In a townhouse in Copenhagen works Hans Christian Andersen, a teller of exquisite and fantastic children’s tales beloved by millions. But the true source of his stories dwells in his attic upstairs, her existence a dark secret kept from the outside world.
As it turned out, I managed to get tickets for the second performance – previews rather than “proper” performances, but still, second ever one. Which is pretty good, by anyone’s standards.
On Saturday, that’s where I was. And it’s a strange old production for sure. I’m fully aware that I have other friends going to see it still, and I’m not tosspotty enough to spoiler it at all (which makes this a bit harder to write) but it’s a weird, dark, sweary and scabrous affair.
Jim Broadbent plays Hans Christian Andersen as a fairly unpleasant human being – utterly self-centred, but also a quite spectacular idiot – who is taking advantage of the source of his stories. He also goes to visit Charles
Darwin Dickens (a regularly repeated joke through the play) who is played by Phil Daniels as an exceptionally sweary (and very funny) Cockney – and who may also be housing a similar source for his stories.
Along the way there’s violence, creepy attics and puppets (and arachnophobes should be aware that one of them is a big spider), time travel, writers, lots of swearies, and general weirdness. In short, it’s a Martin McDonagh script.
All told, I did enjoy the play – although I did feel that it could’ve been better, and made more of the subject matter it had – but I don’t honestly know that I’d want to see it again…
A couple of weeks ago, I read a piece on the BBC about a new play, “Queen Margaret” that was being staged at the Royal Exchange Theatre in Manchester.
“Queen Margaret” is Margaret of Anjou, who has parts in four Shakespeare plays – Henry VI parts one, two and three, and Richard III – and across those plays, she has the most lines Shakespeare wrote for any part. For Queen Margaret, the playwright (Jeanie O’Hare) takes those lines and adds new ones to connect all the extant scenes.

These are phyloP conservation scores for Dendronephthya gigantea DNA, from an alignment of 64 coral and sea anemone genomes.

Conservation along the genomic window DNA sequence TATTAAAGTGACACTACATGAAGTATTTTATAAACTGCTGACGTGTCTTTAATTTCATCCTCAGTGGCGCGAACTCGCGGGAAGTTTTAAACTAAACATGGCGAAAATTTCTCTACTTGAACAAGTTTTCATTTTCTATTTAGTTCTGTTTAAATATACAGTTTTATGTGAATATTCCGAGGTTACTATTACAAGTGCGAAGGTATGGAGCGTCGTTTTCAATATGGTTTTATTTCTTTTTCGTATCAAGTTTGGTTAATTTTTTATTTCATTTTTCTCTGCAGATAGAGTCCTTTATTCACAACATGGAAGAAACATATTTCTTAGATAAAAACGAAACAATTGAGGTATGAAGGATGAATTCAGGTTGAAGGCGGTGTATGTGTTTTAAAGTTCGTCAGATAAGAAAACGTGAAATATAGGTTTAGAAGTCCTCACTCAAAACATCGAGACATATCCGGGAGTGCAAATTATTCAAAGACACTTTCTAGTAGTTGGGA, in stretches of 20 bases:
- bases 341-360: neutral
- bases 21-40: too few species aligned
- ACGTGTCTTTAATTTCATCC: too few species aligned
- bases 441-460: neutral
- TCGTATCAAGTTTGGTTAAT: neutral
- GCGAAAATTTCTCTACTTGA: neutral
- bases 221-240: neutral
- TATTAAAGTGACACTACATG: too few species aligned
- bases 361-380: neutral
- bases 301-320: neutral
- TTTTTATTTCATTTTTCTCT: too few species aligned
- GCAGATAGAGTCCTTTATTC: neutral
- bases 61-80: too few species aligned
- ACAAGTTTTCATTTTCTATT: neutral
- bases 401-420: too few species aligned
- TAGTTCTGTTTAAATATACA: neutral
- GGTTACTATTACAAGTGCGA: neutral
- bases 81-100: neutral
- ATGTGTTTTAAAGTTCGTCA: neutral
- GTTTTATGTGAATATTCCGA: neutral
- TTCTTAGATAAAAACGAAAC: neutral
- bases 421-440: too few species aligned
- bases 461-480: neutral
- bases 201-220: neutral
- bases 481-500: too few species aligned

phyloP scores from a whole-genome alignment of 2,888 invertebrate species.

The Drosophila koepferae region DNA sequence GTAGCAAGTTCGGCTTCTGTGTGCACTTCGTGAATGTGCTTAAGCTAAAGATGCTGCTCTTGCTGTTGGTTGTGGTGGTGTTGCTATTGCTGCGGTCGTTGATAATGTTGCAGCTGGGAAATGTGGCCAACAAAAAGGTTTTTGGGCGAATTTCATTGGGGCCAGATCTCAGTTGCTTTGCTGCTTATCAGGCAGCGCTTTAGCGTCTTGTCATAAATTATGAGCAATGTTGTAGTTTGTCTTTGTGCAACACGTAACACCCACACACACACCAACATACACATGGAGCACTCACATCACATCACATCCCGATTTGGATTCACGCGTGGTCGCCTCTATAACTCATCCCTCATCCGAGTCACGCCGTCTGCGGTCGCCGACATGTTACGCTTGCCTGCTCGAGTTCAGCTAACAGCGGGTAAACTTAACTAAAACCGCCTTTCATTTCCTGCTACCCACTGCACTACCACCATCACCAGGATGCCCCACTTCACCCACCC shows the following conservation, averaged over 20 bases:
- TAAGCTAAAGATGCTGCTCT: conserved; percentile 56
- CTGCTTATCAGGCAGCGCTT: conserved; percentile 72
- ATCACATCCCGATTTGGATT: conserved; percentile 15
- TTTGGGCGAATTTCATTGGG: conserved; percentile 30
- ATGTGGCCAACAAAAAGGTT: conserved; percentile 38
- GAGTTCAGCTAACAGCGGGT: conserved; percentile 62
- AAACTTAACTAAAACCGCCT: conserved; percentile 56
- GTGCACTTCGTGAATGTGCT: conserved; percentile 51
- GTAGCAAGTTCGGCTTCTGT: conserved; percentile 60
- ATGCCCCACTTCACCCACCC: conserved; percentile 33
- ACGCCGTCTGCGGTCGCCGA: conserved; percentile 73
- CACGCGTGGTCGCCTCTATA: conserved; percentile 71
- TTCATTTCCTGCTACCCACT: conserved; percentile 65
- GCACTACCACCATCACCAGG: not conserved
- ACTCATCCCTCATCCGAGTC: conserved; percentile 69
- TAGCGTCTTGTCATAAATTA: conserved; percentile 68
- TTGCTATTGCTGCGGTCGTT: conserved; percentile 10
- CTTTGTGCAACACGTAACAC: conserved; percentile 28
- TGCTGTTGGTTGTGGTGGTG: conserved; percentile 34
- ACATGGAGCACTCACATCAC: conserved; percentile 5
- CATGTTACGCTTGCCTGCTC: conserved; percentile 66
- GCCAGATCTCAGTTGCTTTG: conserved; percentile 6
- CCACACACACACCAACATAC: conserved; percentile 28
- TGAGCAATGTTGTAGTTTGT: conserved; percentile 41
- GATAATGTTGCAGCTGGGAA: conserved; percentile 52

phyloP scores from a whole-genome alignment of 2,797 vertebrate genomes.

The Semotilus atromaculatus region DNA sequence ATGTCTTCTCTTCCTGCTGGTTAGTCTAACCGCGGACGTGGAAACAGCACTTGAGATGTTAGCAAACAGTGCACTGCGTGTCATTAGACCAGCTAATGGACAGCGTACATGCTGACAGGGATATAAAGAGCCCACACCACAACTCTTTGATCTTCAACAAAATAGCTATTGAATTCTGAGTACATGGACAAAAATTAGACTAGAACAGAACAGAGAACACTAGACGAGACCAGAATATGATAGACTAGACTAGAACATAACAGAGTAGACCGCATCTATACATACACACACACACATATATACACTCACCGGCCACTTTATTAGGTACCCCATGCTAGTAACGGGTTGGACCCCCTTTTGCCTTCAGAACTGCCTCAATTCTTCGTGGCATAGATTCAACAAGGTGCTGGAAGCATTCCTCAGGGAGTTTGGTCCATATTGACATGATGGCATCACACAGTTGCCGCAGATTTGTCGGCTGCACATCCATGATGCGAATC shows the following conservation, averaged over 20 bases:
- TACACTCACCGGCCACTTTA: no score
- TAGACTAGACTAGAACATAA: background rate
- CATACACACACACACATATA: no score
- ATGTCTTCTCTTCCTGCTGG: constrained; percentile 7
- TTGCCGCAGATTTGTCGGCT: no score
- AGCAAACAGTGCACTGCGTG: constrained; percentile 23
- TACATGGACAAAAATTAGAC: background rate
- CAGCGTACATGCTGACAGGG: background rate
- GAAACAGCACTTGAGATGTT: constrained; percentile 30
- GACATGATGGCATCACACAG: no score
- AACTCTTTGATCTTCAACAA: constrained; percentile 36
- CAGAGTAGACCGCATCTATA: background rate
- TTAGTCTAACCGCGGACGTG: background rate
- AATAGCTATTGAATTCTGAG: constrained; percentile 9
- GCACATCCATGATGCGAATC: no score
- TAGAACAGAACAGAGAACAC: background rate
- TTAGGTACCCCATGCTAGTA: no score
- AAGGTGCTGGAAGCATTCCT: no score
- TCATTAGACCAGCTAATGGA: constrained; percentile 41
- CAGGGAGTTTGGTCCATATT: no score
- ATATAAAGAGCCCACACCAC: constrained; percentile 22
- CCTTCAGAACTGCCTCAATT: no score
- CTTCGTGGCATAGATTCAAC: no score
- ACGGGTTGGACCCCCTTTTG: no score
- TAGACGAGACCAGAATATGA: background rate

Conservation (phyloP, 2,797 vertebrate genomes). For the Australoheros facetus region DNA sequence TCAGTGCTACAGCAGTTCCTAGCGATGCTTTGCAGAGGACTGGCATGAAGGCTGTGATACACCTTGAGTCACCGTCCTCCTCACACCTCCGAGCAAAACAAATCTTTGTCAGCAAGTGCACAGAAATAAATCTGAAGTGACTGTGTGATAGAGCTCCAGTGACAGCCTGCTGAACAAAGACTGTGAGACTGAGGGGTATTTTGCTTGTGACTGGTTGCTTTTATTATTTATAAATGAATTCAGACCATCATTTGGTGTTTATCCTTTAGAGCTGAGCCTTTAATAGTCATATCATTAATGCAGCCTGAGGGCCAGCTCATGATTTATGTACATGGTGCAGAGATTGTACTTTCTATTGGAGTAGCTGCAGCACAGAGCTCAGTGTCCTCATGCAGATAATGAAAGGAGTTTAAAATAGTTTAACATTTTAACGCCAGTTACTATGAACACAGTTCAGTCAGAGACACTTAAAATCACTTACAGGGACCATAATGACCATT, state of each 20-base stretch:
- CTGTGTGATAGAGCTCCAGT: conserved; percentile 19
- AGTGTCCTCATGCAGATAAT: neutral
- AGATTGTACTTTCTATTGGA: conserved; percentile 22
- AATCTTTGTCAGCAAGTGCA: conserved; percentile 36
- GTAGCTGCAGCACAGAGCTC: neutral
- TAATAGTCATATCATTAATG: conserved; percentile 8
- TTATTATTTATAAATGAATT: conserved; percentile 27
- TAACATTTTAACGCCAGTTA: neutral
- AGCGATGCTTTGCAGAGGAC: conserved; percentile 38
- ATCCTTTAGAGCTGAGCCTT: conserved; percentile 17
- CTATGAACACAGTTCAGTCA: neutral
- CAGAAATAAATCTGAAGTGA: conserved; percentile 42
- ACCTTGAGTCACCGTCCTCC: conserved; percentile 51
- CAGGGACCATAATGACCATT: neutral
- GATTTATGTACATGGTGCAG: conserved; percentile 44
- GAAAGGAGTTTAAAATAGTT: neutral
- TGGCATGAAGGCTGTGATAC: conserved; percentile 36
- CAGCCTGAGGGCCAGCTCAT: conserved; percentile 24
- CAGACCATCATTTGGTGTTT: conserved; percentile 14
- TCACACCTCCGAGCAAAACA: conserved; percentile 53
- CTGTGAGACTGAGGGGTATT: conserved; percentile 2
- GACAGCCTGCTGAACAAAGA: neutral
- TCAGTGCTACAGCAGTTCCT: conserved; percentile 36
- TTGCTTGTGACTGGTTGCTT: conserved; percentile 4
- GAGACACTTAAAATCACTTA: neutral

Anyway, it all sounded interesting enough that I booked a ticket for last Saturday’s matinee performance, and made a day-trip of it. It’s easy enough – the train from Milton Keynes gets to Manchester in 90-100 minutes, which brings it well within day-trip range. I certainly couldn’t do the drive in the same time.
I’m really glad I did so, too – I thought the entire play was excellent, and done well enough that you couldn’t easily tell who had written which lines. (Although I’m no expert on those Shakespeare plays, so if one were super-familiar with them then I assume it’d be easier to separate the two writing styles) The whole thing held together really well, and I enjoyed it thoroughly – while also learning a lot about all of the stuff around Henry VI and Richard III.
The run finishes this week (on Saturday 6th October) and I really hope that it’s generally perceived as having been excellent so that it gets a longer run, and ideally comes down to London and elsewhere. In my opinion, it thoroughly deserves it.